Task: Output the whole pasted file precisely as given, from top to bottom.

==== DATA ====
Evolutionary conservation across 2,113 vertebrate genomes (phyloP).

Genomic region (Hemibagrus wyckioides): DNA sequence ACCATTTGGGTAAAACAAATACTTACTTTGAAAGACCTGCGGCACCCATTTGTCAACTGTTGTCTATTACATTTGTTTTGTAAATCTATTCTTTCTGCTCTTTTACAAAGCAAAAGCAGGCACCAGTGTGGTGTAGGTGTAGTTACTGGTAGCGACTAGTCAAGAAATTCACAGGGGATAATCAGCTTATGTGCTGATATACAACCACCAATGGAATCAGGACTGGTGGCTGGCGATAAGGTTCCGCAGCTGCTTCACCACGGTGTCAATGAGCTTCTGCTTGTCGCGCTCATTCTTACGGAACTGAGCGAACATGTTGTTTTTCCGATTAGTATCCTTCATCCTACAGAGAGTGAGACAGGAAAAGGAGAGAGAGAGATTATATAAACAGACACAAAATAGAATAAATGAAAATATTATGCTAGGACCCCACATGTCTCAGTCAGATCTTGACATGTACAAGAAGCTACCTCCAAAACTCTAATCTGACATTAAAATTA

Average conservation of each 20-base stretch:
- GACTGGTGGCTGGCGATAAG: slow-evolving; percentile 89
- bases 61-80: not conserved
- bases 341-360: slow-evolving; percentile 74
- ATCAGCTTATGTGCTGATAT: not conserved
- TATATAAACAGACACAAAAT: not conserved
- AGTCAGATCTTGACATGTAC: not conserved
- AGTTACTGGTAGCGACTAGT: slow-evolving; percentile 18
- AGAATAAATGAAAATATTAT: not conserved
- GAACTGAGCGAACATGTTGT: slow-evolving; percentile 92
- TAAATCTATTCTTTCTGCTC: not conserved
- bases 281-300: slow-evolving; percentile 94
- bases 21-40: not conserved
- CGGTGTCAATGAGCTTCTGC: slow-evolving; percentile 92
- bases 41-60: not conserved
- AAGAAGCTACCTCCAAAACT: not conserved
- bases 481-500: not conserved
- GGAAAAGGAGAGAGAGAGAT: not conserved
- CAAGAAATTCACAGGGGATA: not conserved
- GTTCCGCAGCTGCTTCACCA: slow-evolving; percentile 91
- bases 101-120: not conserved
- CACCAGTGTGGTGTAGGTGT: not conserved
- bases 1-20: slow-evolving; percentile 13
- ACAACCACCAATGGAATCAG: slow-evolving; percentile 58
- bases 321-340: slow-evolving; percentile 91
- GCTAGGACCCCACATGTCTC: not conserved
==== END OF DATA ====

Evolutionary conservation across 2,113 vertebrate genomes (phyloP).

Genomic region (Hemibagrus wyckioides): DNA sequence ACCATTTGGGTAAAACAAATACTTACTTTGAAAGACCTGCGGCACCCATTTGTCAACTGTTGTCTATTACATTTGTTTTGTAAATCTATTCTTTCTGCTCTTTTACAAAGCAAAAGCAGGCACCAGTGTGGTGTAGGTGTAGTTACTGGTAGCGACTAGTCAAGAAATTCACAGGGGATAATCAGCTTATGTGCTGATATACAACCACCAATGGAATCAGGACTGGTGGCTGGCGATAAGGTTCCGCAGCTGCTTCACCACGGTGTCAATGAGCTTCTGCTTGTCGCGCTCATTCTTACGGAACTGAGCGAACATGTTGTTTTTCCGATTAGTATCCTTCATCCTACAGAGAGTGAGACAGGAAAAGGAGAGAGAGAGATTATATAAACAGACACAAAATAGAATAAATGAAAATATTATGCTAGGACCCCACATGTCTCAGTCAGATCTTGACATGTACAAGAAGCTACCTCCAAAACTCTAATCTGACATTAAAATTA

Average conservation of each 20-base stretch:
- GACTGGTGGCTGGCGATAAG: slow-evolving; percentile 89
- bases 61-80: not conserved
- bases 341-360: slow-evolving; percentile 74
- ATCAGCTTATGTGCTGATAT: not conserved
- TATATAAACAGACACAAAAT: not conserved
- AGTCAGATCTTGACATGTAC: not conserved
- AGTTACTGGTAGCGACTAGT: slow-evolving; percentile 18
- AGAATAAATGAAAATATTAT: not conserved
- GAACTGAGCGAACATGTTGT: slow-evolving; percentile 92
- TAAATCTATTCTTTCTGCTC: not conserved
- bases 281-300: slow-evolving; percentile 94
- bases 21-40: not conserved
- CGGTGTCAATGAGCTTCTGC: slow-evolving; percentile 92
- bases 41-60: not conserved
- AAGAAGCTACCTCCAAAACT: not conserved
- bases 481-500: not conserved
- GGAAAAGGAGAGAGAGAGAT: not conserved
- CAAGAAATTCACAGGGGATA: not conserved
- GTTCCGCAGCTGCTTCACCA: slow-evolving; percentile 91
- bases 101-120: not conserved
- CACCAGTGTGGTGTAGGTGT: not conserved
- bases 1-20: slow-evolving; percentile 13
- ACAACCACCAATGGAATCAG: slow-evolving; percentile 58
- bases 321-340: slow-evolving; percentile 91
- GCTAGGACCCCACATGTCTC: not conserved